Scientists have solved a great mystery at the dawn of time itself

Most of us will never understand the fact that scientists can actually look back in time.

The power of telescopes allows us to study phenomena that occurred billions of years ago and even contemplate the dawn of creation itself.

Now, astrophysicists have solved a great mystery at the heart of the birth of our universe, when everything was shrouded in thick fog.

In four separate articles published in (or accepted in) The Astrophysics JournalScientists from MIT, Japan’s Nagoya University, ETH Zurich and the University of Groningen in the Netherlands have shared some remarkable insights into the period known as the Epoch of Reionization.

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Relatively little is known about this era, during which the thick fog that enveloped the universe gradually cleared, allowing stars and galaxies to shine.

However, new observations made using the James Webb Space Telescope (JWST) are starting to bring the curtain down on everything.

Now, scientists have finally figured out why a billion years after the Big Bang, that thick fog has finally cleared.

First, what exactly is the Epoch of Reionization?

During the first billion years after the Big Bang, space was filled with a dense fog of ionized gas that was impervious to light.

As the gas began to cool, the protons and electrons began to combine to form mostly neutral hydrogen atoms and some helium.

These clumps of neutral hydrogen are then thought to have begun forming stars, clustering into galaxies.

This process reionized the gas, but since the space had expanded by this point, the newly ionized hydrogen was diffused enough for light to pass through, as Scientific alarmNotes.

A few million years later, the universe had become the transparent expanse we now knew.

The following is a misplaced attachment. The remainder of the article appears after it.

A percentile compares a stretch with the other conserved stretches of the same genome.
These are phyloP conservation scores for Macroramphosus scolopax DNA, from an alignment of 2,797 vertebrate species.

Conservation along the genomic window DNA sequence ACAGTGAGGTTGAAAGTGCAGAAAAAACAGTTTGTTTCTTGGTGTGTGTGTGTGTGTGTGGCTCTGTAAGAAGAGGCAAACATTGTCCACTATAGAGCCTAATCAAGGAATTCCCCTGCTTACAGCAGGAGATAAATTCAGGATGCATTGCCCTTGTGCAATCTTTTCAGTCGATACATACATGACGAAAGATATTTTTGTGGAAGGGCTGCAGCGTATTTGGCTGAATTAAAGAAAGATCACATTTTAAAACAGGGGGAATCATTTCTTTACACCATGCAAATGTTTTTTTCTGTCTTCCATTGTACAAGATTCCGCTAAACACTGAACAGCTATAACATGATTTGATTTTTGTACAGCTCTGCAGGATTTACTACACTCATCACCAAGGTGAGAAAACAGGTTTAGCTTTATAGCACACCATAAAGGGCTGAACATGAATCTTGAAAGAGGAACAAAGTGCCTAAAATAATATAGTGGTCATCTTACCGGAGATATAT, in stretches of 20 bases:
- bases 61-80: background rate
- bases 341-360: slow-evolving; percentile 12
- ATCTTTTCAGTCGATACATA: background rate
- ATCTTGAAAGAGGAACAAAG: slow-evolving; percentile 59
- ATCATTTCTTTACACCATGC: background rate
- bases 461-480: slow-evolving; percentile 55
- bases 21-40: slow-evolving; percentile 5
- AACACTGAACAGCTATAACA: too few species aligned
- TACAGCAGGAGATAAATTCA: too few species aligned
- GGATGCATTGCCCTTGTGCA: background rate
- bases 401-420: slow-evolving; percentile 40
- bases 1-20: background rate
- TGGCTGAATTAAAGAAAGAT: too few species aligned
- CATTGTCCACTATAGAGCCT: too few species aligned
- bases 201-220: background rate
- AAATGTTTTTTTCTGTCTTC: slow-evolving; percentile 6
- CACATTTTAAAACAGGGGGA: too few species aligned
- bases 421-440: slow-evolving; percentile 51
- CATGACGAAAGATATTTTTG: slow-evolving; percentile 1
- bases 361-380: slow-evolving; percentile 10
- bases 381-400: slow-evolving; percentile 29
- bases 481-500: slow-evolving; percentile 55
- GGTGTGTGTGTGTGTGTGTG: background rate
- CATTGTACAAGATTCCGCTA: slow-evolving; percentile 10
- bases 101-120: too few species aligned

To explain, here’s a look at what these four new articles reveal about why the space has become so much clearer.

The JWST has returned extraordinarily detailed images of galaxies that existed when the universe was only 900 million years oldNASA/Space Telescope Science Institute (STScI)

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In the first study, researchers from the University of Groningen have revealed that they have discovered crucial evidence of star formation during the Reionization Epoch.

They found a specific wavelength of hydrogen, called alpha hydrogen, which forms when a star is born and emits huge amounts of ionizing ultraviolet radiation.

Until now, no one was sure what produced all the ultraviolet light that emerged during the Reionization Era.

But thanks to the detection of alpha hydrogen, the Groningen team of astronomers discovered that star formation played a significant role in the reionization process.

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Another paper, led by Japanese astrophysicist Daichi Kashino, added galaxies to the mix.

According to Kashino and his international team, the reionization occurred in the bubbles around the plethora of newly formed galaxies.

They used JWST data to locate these pockets and measure them precisely, identifying that they had a radius of 2 million light years around the tiny galaxies.

Over the next 100 million years, the bubbles got bigger and bigger, eventually merging and making the entire universe transparent, according to an article published by NASA.

Galaxies have been found to be largely responsible for the clear conditions seen across much of the universe todayNASA, ESA, CSA, Joyce Kang (STScI)

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A third group of researchers, led by ETH Zurich astrophysicist Jorryt Matthee, analyzed the characteristics of these bubbles and found that the first galaxies they contained were hot, low in metals and dust, and highly active.

He said they were more chaotic than those in the nearby universe, adding: ‘Webb shows they were actively forming stars and must have fired many supernovae. They had quite an adventurous youth!

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A fourth paper, led by MIT cosmologist Anna-Christina Eilers, focused her attention on the quasar galaxy at the center of the JWST observations.

This quasar is, according to NASA, an extremely bright active supermassive black hole that acts like a huge flashlight.

Eilers and his team used data from the telescope to confirm that the black hole is the most massive currently known in the early universe, weighing 10 billion times the mass of the sun.

We still can’t explain how quasars were able to grow so much so early in the history of the universe, he said. This is another riddle to solve!


Congratulations, if you survived to the end, this is all pretty heavy. But the key point here is that before JWST, no one knew for sure what caused the reionization.

Now, thanks to the mighty golden-eyed telescope, one of the great mysteries behind the birth of creation has finally been solved.

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